Twitter sweepstakes and contests abound, along with several common mistakes. Below are five areas that require attention to avoid legal risk.
1. Rules Mistake.
A sweepstakes or contest requires full rules in order to create a clear contract with the consumer. Too many twitter promotions abandon this step. Marketers may see the campaign as low risk because it is short term in nature. Risk assessment, however, is not just determined by the length of a promotion. In addition, one has to include considerations of brand fame, geographic scope, and the promotion’s potential to go viral. Another reason marketers abandon rules is that they cannot figure out how to make disclosures in 140 characters. Links to official rules on a website can often solve the problem. Every promotion should have complete rules to protect the brand against problems when things go wrong.
2. Brand Trivia Campaign Mistake.
Is the trivia so difficult it takes substantial effort to find the answer deep in a website? Are you asking people to follow your tweet feed for a substantial period of time and read each day for clues? A regulator may see that requirement as substantial effort. If a sweepstakes requires substantial effort to enter, an alternate method of entry is required.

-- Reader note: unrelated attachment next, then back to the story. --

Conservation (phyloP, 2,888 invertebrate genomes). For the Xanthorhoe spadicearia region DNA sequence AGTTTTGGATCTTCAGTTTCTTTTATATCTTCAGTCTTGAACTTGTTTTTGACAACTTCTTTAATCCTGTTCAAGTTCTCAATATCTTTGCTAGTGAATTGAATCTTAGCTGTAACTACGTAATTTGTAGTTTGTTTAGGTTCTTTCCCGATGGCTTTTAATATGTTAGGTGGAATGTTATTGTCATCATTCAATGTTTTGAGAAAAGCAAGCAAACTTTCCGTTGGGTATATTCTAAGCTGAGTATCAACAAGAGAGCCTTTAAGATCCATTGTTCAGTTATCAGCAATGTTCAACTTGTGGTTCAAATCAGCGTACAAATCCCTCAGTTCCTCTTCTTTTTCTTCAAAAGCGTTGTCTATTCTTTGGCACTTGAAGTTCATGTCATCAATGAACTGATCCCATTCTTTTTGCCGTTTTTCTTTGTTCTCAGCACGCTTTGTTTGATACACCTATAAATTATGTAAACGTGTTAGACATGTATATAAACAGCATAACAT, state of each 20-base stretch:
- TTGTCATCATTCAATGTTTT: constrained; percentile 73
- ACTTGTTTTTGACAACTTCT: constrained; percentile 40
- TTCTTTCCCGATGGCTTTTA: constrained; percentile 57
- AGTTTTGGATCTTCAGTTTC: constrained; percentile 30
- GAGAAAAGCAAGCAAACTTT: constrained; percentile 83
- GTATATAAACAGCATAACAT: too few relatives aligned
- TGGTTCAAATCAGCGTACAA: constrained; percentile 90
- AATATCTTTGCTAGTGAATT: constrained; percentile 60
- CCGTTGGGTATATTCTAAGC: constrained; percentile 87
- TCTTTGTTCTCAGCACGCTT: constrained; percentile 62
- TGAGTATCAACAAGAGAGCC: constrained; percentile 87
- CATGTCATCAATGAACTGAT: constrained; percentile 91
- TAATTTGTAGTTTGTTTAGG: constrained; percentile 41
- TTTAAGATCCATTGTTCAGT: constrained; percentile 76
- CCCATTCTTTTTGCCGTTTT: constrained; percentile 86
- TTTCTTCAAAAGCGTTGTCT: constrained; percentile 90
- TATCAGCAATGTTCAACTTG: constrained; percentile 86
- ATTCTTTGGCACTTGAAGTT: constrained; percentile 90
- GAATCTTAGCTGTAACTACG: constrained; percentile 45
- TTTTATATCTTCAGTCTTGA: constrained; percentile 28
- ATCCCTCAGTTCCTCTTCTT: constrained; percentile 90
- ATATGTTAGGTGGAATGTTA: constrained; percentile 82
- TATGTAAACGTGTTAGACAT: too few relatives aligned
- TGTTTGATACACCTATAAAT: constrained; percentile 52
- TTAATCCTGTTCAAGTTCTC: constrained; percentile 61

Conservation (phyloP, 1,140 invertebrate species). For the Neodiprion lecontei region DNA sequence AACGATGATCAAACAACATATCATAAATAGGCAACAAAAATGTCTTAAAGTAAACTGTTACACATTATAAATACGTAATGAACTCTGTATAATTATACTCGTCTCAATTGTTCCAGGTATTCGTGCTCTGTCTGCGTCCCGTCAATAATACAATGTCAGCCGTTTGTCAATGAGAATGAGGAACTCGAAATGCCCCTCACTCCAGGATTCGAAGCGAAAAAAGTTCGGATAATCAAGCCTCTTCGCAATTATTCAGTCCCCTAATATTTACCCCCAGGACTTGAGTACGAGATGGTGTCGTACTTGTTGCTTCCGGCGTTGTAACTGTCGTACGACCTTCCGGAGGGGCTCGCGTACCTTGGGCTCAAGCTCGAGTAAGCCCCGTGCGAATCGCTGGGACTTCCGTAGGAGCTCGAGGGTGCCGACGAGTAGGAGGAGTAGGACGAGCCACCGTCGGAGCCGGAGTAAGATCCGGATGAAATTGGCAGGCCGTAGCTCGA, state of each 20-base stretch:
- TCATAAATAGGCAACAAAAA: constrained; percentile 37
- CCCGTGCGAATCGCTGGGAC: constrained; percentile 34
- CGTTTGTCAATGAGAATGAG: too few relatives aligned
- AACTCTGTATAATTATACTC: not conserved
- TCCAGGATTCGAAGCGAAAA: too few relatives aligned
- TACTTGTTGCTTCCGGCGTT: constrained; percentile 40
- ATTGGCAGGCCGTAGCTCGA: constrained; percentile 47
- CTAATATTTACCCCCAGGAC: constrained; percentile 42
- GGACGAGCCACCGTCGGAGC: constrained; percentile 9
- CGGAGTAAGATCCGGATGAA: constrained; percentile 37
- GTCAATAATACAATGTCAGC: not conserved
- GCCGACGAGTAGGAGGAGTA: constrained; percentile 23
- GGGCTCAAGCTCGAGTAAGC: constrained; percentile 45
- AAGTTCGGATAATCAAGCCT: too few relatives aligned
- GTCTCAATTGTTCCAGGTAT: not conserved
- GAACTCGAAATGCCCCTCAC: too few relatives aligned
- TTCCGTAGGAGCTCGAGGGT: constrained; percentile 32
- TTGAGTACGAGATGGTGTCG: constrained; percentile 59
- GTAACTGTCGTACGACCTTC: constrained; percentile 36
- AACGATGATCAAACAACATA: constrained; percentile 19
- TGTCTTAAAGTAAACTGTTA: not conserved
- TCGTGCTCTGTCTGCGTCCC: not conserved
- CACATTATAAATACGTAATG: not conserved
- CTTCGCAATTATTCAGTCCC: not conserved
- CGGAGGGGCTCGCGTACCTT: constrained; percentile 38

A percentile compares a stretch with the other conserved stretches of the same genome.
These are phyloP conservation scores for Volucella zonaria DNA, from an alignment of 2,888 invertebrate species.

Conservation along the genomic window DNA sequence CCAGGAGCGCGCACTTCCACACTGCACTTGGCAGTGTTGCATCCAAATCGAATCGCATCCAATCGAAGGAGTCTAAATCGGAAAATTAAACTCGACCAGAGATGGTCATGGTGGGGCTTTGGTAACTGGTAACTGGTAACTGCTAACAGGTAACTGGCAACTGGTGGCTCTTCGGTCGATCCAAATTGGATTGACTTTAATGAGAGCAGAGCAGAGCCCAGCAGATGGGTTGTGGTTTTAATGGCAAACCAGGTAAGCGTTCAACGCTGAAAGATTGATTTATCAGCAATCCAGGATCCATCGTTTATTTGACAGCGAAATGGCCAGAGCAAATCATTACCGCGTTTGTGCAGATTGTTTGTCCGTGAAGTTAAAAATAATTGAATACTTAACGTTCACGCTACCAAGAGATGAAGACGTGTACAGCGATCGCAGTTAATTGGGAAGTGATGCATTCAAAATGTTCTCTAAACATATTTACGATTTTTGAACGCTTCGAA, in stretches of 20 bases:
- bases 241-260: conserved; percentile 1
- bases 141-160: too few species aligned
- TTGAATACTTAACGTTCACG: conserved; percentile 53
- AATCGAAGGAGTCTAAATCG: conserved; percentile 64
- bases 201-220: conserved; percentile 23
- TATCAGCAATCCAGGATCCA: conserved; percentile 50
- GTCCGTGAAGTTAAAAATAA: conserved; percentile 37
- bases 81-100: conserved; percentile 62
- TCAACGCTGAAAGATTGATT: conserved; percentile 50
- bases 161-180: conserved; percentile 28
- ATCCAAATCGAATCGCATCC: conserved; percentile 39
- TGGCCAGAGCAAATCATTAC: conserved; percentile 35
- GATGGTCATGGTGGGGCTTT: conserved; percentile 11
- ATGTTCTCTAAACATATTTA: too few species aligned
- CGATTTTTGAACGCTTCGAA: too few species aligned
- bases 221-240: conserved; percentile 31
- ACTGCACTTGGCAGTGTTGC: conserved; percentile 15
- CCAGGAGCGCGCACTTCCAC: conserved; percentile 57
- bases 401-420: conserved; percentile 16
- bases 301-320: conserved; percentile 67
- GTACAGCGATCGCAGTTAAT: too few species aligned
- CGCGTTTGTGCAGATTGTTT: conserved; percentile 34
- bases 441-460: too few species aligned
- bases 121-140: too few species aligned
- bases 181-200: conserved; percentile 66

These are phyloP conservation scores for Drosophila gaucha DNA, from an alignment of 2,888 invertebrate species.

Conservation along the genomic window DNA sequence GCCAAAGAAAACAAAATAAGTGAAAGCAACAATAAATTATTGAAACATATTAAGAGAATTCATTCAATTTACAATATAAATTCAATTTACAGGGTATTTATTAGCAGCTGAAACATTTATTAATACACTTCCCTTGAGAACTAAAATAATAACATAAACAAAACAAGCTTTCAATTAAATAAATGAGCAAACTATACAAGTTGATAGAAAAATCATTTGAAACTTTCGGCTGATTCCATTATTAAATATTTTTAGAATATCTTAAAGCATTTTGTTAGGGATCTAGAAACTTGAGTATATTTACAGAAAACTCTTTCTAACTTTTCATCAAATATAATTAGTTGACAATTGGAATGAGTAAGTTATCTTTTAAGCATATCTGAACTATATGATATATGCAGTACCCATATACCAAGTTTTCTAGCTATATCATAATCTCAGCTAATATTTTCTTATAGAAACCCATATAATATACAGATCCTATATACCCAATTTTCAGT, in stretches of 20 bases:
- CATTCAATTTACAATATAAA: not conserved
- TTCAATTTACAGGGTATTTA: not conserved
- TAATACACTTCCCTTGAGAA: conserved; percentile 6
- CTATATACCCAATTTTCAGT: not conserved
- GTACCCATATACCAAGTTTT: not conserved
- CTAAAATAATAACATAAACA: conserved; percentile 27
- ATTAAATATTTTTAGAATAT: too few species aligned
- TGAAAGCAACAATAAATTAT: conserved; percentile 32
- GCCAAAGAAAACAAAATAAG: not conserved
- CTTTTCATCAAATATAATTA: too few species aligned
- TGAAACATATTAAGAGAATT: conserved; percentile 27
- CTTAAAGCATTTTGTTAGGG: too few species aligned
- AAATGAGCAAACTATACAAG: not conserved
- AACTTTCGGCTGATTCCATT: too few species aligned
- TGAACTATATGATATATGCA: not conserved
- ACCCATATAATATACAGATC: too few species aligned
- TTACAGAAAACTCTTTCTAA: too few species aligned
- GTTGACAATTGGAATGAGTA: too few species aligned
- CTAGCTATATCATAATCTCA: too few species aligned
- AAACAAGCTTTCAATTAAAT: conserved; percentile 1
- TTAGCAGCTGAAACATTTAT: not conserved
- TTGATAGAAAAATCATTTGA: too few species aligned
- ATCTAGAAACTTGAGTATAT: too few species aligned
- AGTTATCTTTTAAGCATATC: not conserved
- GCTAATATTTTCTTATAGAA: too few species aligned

3. Speed to Enter Mistake.
Speed is not skill in the online context. The element of chance predominates over skill in determining whether a consumer is the “first” to tweet about something. If your twitter campaign relies on speed, realize that it may not be a skill game, but rather a sweepstakes in need of an alternate method of entry.
4. Coupon/Discount Offer Mistake.
Have you made adequate disclosure of any limitations, particularly when using the word “free”? Have you determined that your offer is a premium offer, or are you inadvertently running an illegal lottery in giving away free items? A premium means there is no chance involved. Everybody receives the same item. If you are giving away different items, and chance determines which item the consumer receives, this is not a premium offer.
5. Tweet to Enter Mistake
If you ask consumers to tweet about your company or its products or services in exchange for a sweepstakes entry, that may be seen as a material connection under the FTC Endorsement and Testimonial Guidelines and require the use of hashtags to disclose the connection. In addition, telling them what to tweet may be seen as putting words in their mouths and preventing an honest testimonial. Consumers should use their own language in tweets.
© Kyle-Beth Hilfer, P.C. 2011. Kyle-Beth Hilfer, Esq. specializes in advertising, marketing, promotions, intellectual property and new media law. She is also Of Counsel to Collen IP, a full service intellectual property law firm. For more information about her law practice and more blog posts, please visit Kyle-Beth Hilfer, P.C. (where this post originally appeared). Twitter: @kbhilferlaw.